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Urine Power: The Wave of the Future?

Nov. 20, 2013
When it comes to sustainable energy sources, I have heard of wind, I have heard of solar, and I have heard of geothermal. But urine?

When it comes to sustainable energy sources, I have heard of wind, I have heard of solar, and I have heard of geothermal. But urine?

Recently, a press release from Waterless Co., maker of no-water urinal systems, arrived in my inbox telling of a research team in the United Kingdom that developed a way to convert urine to fuel. I did a little digging, and this is what I discovered:

Using microbial fuel cells (MFCs), which turn organic matter into electricity via the metabolism of live microorganisms, scientists at the Bristol Robotics Laboratory, a collaboration between the University of the West of England (UWE Bristol) and the University of Bristol, have managed to harness enough power from urine to charge a mobile phone.

For a video demonstration of the process, click here.

“So far, the microbial fuel power stack that we have developed generates enough power to enable SMS (short message service) messaging, Web browsing, and to make a brief phone call,” Ioannis Ieropoulos, PhD, of UWE Bristol, said. “Making a call on a mobile phone takes up the most energy, but we will get to the place where we can charge a battery for longer periods. The concept has been tested, and it works. It's now for us to develop and refine the process so that we can develop MFCs to fully charge a battery.”

The scientists believe the technology has the potential to be installed in domestic bathrooms and produce enough electricity to power showers, lighting, and electronic devices such as razors.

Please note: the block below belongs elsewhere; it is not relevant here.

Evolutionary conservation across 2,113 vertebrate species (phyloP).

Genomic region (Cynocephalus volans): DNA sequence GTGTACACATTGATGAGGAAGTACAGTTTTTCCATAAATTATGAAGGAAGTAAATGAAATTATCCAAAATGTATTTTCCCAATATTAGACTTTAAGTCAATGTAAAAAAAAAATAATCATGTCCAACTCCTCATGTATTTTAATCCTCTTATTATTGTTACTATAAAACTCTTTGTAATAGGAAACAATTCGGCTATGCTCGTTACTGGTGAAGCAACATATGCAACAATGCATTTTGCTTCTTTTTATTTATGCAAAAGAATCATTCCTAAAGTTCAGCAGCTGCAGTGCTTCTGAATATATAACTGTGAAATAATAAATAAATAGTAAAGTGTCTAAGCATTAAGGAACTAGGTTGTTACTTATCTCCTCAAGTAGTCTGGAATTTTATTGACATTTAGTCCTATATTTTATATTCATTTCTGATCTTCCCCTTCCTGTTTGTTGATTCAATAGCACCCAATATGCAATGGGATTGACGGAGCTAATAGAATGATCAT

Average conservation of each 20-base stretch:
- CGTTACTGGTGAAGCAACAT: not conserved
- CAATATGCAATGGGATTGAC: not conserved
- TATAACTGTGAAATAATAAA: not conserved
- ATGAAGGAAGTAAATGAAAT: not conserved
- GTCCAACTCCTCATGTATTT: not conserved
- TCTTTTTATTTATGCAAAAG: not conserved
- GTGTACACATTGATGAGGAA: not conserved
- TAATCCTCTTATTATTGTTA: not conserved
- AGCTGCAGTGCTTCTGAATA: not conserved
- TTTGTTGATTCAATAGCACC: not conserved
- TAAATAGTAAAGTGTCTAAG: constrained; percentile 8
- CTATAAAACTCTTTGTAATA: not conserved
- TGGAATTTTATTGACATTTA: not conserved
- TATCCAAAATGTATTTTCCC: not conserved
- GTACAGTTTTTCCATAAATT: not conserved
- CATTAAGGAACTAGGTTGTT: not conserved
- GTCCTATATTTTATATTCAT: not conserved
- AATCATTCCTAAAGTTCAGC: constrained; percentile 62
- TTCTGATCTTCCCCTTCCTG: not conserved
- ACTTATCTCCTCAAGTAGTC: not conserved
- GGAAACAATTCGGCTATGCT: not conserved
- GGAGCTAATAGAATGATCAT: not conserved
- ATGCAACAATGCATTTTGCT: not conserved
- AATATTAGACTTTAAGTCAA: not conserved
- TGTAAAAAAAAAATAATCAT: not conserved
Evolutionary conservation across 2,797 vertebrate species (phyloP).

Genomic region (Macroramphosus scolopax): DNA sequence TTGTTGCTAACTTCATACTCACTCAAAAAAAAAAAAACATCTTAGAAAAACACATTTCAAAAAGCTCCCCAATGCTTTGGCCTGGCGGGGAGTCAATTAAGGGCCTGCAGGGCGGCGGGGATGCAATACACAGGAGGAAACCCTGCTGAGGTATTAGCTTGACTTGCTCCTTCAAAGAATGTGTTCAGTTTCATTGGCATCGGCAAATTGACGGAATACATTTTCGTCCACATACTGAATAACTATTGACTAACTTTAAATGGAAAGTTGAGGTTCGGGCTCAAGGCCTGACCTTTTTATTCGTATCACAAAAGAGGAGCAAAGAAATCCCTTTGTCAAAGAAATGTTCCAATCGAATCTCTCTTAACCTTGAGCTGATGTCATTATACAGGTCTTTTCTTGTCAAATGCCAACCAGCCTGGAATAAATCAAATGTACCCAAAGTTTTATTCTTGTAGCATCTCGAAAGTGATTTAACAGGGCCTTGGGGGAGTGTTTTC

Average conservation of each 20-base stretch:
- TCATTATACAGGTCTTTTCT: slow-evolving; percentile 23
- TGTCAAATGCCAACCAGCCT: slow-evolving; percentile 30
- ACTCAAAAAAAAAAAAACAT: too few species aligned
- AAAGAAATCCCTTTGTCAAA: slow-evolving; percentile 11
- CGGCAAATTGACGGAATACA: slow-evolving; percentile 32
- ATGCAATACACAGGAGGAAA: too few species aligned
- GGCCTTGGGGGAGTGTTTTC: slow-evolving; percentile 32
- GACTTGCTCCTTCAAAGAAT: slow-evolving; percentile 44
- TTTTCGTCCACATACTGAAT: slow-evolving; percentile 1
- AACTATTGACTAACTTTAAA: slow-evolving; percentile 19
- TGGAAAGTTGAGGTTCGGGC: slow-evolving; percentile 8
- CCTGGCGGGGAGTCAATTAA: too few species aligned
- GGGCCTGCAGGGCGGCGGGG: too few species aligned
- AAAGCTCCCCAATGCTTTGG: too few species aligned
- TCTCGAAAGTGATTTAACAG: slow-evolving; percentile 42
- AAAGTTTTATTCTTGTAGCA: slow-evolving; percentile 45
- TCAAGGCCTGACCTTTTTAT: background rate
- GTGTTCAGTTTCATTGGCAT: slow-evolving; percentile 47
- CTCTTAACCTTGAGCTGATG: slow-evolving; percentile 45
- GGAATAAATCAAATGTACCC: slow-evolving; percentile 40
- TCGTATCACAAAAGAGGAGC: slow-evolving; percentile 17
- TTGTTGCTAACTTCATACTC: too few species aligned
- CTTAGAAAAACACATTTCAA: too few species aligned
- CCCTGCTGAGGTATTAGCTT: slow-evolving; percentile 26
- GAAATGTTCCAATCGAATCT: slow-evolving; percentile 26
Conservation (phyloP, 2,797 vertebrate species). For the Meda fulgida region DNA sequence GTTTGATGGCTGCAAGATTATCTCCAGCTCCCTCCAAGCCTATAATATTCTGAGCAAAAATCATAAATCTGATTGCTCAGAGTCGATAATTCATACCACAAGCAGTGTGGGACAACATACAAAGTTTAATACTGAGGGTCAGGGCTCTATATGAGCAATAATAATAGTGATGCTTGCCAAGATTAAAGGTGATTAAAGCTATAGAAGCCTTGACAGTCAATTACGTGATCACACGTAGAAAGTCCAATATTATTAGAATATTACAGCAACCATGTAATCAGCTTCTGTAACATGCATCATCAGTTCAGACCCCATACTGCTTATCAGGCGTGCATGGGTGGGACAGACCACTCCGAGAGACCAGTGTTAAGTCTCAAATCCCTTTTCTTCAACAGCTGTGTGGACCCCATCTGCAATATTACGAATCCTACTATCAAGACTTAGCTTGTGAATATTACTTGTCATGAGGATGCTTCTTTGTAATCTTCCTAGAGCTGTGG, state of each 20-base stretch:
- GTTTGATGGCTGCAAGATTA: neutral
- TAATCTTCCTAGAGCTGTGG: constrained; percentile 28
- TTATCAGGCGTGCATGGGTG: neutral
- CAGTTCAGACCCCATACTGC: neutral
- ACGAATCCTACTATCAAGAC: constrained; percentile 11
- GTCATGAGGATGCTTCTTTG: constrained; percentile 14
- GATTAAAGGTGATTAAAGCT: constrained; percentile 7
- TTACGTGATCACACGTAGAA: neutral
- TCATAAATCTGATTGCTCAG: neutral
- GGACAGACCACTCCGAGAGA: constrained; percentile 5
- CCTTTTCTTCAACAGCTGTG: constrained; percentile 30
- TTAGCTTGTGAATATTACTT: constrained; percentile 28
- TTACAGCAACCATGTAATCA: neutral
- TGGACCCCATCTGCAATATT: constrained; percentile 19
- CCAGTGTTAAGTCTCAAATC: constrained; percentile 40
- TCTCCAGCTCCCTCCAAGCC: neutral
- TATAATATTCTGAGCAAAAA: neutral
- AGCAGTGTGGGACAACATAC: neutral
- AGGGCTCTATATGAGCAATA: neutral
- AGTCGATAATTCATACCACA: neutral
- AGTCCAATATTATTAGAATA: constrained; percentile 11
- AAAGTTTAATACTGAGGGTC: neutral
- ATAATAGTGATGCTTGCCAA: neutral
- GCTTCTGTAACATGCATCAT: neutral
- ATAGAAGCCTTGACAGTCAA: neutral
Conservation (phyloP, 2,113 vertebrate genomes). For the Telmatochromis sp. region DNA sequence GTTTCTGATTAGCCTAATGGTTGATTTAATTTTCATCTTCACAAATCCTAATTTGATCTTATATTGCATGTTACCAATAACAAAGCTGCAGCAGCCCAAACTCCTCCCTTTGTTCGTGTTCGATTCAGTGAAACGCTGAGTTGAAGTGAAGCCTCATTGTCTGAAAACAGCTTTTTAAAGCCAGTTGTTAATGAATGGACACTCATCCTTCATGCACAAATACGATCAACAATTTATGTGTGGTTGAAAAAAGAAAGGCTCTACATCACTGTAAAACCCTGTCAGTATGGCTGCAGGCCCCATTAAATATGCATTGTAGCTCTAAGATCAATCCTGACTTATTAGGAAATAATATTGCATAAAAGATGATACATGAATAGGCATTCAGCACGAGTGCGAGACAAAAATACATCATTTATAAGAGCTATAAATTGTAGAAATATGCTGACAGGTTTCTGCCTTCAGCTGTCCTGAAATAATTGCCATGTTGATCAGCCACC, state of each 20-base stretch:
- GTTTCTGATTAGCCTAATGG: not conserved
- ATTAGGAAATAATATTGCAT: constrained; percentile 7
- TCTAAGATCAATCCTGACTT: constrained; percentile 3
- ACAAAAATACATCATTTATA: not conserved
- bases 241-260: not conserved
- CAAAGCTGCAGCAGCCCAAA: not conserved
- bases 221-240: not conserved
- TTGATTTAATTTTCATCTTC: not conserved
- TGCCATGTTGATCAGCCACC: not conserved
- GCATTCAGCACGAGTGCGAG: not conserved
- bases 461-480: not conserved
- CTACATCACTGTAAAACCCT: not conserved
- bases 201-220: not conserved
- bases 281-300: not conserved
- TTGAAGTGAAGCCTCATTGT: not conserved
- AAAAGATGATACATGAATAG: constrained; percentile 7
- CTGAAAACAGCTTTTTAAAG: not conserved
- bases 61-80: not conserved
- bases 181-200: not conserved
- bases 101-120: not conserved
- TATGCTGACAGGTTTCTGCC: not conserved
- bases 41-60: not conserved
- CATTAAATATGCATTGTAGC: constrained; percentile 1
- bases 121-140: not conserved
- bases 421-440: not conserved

“We are currently bidding for funding to work alongside partners in the U.S. and South Africa to develop a smart toilet,” Ieropoulos said.

In a related development, in the Netherlands, a new office building will be equipped with no-water urinals that will collect urine. The urine will be guided along a fuel cell. Bacteria growing on an electrode inside of the fuel cell will break down organic substances in the urine and convert them to electricity that will be used to heat the building. The building is expected to open in about two years.

This is worth keeping an eye on, for, as Ieropoulos said, “One product that we can be sure of an unending supply is our own urine,” and, “Using the ultimate waste product as a source of power to produce electricity is about as eco as it gets.” While there likely is no magic bullet that will solve all of the world’s energy problems, perhaps this will be an effective part of a portfolio of energy technologies and strategies. What do you think? Please let us know below.

About the Author

Scott Arnold | Executive Editor

Described by a colleague as "a cyborg ... requir(ing) virtually no sleep, no time off, and bland nourishment that can be consumed while at his desk" who was sent "back from the future not to terminate anyone, but with the prime directive 'to edit dry technical copy' in order to save the world at a later date," Scott Arnold joined the editorial staff of HPAC Engineering in 1999. Prior to that, he worked as an editor for daily newspapers and a specialty-publications company. He has a bachelor's degree in journalism from Kent State University.